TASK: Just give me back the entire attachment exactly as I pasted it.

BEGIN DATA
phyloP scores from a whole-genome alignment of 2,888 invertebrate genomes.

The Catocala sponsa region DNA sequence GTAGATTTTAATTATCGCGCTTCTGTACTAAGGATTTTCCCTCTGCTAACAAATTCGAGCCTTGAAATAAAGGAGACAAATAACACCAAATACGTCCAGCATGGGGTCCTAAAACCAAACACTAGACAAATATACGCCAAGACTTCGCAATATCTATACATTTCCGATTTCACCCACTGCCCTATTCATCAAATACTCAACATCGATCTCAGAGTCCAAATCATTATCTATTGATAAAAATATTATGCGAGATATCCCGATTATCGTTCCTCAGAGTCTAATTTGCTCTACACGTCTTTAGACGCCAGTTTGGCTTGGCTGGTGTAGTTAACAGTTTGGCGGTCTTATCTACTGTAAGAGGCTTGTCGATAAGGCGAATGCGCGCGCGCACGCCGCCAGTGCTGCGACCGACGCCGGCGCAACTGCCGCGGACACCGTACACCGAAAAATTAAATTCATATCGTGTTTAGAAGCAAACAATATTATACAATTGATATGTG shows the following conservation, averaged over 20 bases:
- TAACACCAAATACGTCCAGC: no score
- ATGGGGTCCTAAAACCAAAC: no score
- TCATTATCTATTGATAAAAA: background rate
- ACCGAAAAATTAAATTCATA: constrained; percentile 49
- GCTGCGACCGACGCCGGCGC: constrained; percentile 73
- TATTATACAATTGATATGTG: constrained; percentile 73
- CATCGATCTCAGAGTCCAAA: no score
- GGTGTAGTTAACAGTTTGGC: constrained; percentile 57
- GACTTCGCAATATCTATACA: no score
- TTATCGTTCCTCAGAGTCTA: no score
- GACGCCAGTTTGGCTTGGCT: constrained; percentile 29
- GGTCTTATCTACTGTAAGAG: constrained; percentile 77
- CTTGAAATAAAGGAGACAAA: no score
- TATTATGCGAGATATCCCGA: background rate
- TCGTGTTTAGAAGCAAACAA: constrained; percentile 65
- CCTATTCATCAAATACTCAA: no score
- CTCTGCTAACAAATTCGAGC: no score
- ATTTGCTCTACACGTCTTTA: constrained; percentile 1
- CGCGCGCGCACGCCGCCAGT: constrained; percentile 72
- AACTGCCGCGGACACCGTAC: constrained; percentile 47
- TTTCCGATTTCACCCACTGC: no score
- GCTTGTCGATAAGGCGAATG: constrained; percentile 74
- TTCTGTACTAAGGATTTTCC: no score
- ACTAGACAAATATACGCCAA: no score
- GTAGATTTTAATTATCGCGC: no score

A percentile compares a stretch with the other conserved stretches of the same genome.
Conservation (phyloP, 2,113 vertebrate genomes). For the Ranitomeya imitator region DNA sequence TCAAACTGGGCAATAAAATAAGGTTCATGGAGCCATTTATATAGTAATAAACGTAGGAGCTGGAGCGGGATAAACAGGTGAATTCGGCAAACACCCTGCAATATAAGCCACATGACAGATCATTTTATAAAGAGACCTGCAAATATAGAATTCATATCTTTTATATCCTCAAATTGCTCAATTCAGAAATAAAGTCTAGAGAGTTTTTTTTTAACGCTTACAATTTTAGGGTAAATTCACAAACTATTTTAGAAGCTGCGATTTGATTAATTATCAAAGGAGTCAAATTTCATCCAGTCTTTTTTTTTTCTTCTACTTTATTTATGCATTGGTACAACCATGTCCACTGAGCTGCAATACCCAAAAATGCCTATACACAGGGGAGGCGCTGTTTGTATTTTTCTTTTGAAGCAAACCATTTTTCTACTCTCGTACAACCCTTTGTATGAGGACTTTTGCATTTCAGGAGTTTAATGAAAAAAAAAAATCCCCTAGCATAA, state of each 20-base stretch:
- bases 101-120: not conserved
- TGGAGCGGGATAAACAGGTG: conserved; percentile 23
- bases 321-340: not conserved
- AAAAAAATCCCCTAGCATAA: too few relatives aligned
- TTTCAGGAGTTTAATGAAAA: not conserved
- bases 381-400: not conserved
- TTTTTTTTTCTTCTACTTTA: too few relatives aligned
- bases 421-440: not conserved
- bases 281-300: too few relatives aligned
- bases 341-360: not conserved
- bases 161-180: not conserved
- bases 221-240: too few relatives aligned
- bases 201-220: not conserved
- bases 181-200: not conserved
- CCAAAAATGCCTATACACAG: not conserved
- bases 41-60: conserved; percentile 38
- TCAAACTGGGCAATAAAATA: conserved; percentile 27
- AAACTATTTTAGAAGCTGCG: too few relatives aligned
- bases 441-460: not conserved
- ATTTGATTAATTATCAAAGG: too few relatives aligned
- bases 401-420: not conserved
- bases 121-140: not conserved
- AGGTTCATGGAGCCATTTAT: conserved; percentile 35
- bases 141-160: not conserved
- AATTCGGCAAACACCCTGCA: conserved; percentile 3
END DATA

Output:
phyloP scores from a whole-genome alignment of 2,888 invertebrate genomes.

The Catocala sponsa region DNA sequence GTAGATTTTAATTATCGCGCTTCTGTACTAAGGATTTTCCCTCTGCTAACAAATTCGAGCCTTGAAATAAAGGAGACAAATAACACCAAATACGTCCAGCATGGGGTCCTAAAACCAAACACTAGACAAATATACGCCAAGACTTCGCAATATCTATACATTTCCGATTTCACCCACTGCCCTATTCATCAAATACTCAACATCGATCTCAGAGTCCAAATCATTATCTATTGATAAAAATATTATGCGAGATATCCCGATTATCGTTCCTCAGAGTCTAATTTGCTCTACACGTCTTTAGACGCCAGTTTGGCTTGGCTGGTGTAGTTAACAGTTTGGCGGTCTTATCTACTGTAAGAGGCTTGTCGATAAGGCGAATGCGCGCGCGCACGCCGCCAGTGCTGCGACCGACGCCGGCGCAACTGCCGCGGACACCGTACACCGAAAAATTAAATTCATATCGTGTTTAGAAGCAAACAATATTATACAATTGATATGTG shows the following conservation, averaged over 20 bases:
- TAACACCAAATACGTCCAGC: no score
- ATGGGGTCCTAAAACCAAAC: no score
- TCATTATCTATTGATAAAAA: background rate
- ACCGAAAAATTAAATTCATA: constrained; percentile 49
- GCTGCGACCGACGCCGGCGC: constrained; percentile 73
- TATTATACAATTGATATGTG: constrained; percentile 73
- CATCGATCTCAGAGTCCAAA: no score
- GGTGTAGTTAACAGTTTGGC: constrained; percentile 57
- GACTTCGCAATATCTATACA: no score
- TTATCGTTCCTCAGAGTCTA: no score
- GACGCCAGTTTGGCTTGGCT: constrained; percentile 29
- GGTCTTATCTACTGTAAGAG: constrained; percentile 77
- CTTGAAATAAAGGAGACAAA: no score
- TATTATGCGAGATATCCCGA: background rate
- TCGTGTTTAGAAGCAAACAA: constrained; percentile 65
- CCTATTCATCAAATACTCAA: no score
- CTCTGCTAACAAATTCGAGC: no score
- ATTTGCTCTACACGTCTTTA: constrained; percentile 1
- CGCGCGCGCACGCCGCCAGT: constrained; percentile 72
- AACTGCCGCGGACACCGTAC: constrained; percentile 47
- TTTCCGATTTCACCCACTGC: no score
- GCTTGTCGATAAGGCGAATG: constrained; percentile 74
- TTCTGTACTAAGGATTTTCC: no score
- ACTAGACAAATATACGCCAA: no score
- GTAGATTTTAATTATCGCGC: no score

A percentile compares a stretch with the other conserved stretches of the same genome.
Conservation (phyloP, 2,113 vertebrate genomes). For the Ranitomeya imitator region DNA sequence TCAAACTGGGCAATAAAATAAGGTTCATGGAGCCATTTATATAGTAATAAACGTAGGAGCTGGAGCGGGATAAACAGGTGAATTCGGCAAACACCCTGCAATATAAGCCACATGACAGATCATTTTATAAAGAGACCTGCAAATATAGAATTCATATCTTTTATATCCTCAAATTGCTCAATTCAGAAATAAAGTCTAGAGAGTTTTTTTTTAACGCTTACAATTTTAGGGTAAATTCACAAACTATTTTAGAAGCTGCGATTTGATTAATTATCAAAGGAGTCAAATTTCATCCAGTCTTTTTTTTTTCTTCTACTTTATTTATGCATTGGTACAACCATGTCCACTGAGCTGCAATACCCAAAAATGCCTATACACAGGGGAGGCGCTGTTTGTATTTTTCTTTTGAAGCAAACCATTTTTCTACTCTCGTACAACCCTTTGTATGAGGACTTTTGCATTTCAGGAGTTTAATGAAAAAAAAAAATCCCCTAGCATAA, state of each 20-base stretch:
- bases 101-120: not conserved
- TGGAGCGGGATAAACAGGTG: conserved; percentile 23
- bases 321-340: not conserved
- AAAAAAATCCCCTAGCATAA: too few relatives aligned
- TTTCAGGAGTTTAATGAAAA: not conserved
- bases 381-400: not conserved
- TTTTTTTTTCTTCTACTTTA: too few relatives aligned
- bases 421-440: not conserved
- bases 281-300: too few relatives aligned
- bases 341-360: not conserved
- bases 161-180: not conserved
- bases 221-240: too few relatives aligned
- bases 201-220: not conserved
- bases 181-200: not conserved
- CCAAAAATGCCTATACACAG: not conserved
- bases 41-60: conserved; percentile 38
- TCAAACTGGGCAATAAAATA: conserved; percentile 27
- AAACTATTTTAGAAGCTGCG: too few relatives aligned
- bases 441-460: not conserved
- ATTTGATTAATTATCAAAGG: too few relatives aligned
- bases 401-420: not conserved
- bases 121-140: not conserved
- AGGTTCATGGAGCCATTTAT: conserved; percentile 35
- bases 141-160: not conserved
- AATTCGGCAAACACCCTGCA: conserved; percentile 3